An arc of hot gas that spewed from the Kepler Supernova offers tantalizing clues that the cataclysmic stellar explosion of 1604 was not only more powerful than previously thought but also farther away according to a recent study using Chandra X-ray Observatory data published in the September 1, 2012 edition of The Astrophysical Journal.

A new star appeared in the autumn skies of 1604. Although it was described by other astronomers, it was famous astronomer Johannes Kepler who thoroughly detailed the the second supernova sighting in a generation. The star shined more brilliant than Jupiter and remained visible – even during the day – over several weeks.

Look for Kepler’s Supernova at the foot of the constellation Ophiuchus, the Serpent Bearer, in visible light and you won’t see much. But the hot gas and dust glow brightly in the X-ray images from Chandra. Astronomers have long puzzled over Kepler’s Supernova. Astronomers now know the explosion that created the remnant was a Type Ia supernova. Supernovae of this class occur when a white dwarf, the white-hot dead core of a once Sun-like star, gains mass by either merging with another white dwarf or drawing gas onto its surface from a larger companion star until temperatures soar and thermonuclear processes spiral out of control resulting in a detonation that destroys the star.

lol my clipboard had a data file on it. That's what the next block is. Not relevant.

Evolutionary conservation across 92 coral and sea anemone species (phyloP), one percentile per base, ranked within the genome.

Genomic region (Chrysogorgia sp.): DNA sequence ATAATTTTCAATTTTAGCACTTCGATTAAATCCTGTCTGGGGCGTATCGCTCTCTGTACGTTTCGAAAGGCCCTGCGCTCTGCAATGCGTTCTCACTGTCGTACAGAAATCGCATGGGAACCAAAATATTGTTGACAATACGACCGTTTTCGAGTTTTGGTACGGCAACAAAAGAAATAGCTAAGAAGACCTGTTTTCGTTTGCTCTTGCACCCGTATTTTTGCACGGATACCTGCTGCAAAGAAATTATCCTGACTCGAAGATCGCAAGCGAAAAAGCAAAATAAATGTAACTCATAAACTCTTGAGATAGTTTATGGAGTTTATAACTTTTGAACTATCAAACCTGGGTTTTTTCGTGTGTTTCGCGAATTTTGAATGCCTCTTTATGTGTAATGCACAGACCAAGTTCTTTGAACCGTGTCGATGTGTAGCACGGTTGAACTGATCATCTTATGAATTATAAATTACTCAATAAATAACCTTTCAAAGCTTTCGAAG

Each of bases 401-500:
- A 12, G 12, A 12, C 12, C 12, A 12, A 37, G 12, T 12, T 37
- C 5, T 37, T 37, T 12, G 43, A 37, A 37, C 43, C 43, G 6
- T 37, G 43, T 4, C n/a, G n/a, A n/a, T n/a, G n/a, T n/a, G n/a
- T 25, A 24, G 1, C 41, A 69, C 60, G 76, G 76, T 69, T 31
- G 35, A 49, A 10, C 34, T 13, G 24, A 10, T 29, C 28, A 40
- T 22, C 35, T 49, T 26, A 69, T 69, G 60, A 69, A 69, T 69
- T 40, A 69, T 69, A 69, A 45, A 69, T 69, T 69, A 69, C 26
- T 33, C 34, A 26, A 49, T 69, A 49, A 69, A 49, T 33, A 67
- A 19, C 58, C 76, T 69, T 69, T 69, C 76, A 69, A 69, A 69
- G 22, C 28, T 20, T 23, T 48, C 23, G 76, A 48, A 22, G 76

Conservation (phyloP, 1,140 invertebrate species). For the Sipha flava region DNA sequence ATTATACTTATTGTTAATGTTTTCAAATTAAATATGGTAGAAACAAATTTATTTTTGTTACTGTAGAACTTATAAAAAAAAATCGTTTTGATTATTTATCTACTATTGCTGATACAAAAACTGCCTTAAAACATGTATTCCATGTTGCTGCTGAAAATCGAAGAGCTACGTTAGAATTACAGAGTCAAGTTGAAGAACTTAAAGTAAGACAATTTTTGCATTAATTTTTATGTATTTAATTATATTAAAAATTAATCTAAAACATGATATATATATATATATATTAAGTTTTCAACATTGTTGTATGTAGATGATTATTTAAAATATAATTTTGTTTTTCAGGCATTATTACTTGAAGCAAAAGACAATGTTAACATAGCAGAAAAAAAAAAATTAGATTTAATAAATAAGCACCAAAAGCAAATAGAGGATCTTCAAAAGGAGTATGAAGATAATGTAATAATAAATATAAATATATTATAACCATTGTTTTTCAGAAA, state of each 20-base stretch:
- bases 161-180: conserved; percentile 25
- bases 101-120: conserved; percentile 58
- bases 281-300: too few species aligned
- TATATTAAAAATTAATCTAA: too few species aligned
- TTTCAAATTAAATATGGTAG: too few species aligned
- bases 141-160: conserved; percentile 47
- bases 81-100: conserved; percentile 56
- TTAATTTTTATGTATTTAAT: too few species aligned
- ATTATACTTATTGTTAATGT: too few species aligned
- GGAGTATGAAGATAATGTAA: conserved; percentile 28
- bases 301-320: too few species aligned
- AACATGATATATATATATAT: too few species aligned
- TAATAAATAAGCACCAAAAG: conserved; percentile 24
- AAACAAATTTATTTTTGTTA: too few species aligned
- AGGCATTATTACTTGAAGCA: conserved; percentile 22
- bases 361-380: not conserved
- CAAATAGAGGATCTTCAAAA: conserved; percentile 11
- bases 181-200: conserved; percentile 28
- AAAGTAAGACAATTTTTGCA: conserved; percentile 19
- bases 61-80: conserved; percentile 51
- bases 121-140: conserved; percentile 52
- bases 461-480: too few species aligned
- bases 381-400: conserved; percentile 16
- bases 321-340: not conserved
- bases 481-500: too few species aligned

Kepler’s Supernova is a bit different because the expanding debris cloud is shaped by gas and dust clouds throughout the area. Most Type Ia supernovae are symmetrical; nearly perfect expanding bubbles of material. A quick look at the Chandra image of the supernova and one notices the bright arc of material across the top edge of shockwave. In one model, a pre-supernova white dwarf and its companion were moving through a nebulous area creating a bow shock, like a boat plowing through water, in front. Another model suggests that the glowing arc is the edge of the supernova shockwave as it passes through an area of increasingly dense gas and dust. Both models push the distance of the supernova from the previously believed 13,000 light-years to more than 20,000 light-years from Earth, scientists say in the paper.

Scientists also found large amounts of iron by looking at the X-ray light from Chandra meaning that the explosion was far more powerful than an average Type Ia supernova. Astronomers have observed a similar Type Ia supernova using Chandra and an optical telescope in the Large Magellanic Cloud.

Kepler’s Supernova is the last Milky Way supernova visible to the naked eye. It was the second supernova to be observed in that generation after SN 1572 in Cassiopeia studied by the famous astronomer Tycho Brahe.


About the author: John Williams is owner of TerraZoom, a Colorado-based web development shop specializing in web mapping and online image zooms. He also writes the award-winning blog, StarryCritters, an interactive site devoted to looking at images from NASA’s Great Observatories and other sources in a different way. A former contributing editor for Final Frontier, his work has appeared in the Planetary Society Blog, Air & Space Smithsonian, Astronomy, Earth, MX Developer’s Journal, The Kansas City Star and many other newspapers and magazines. Follow John on Twitter @terrazoom.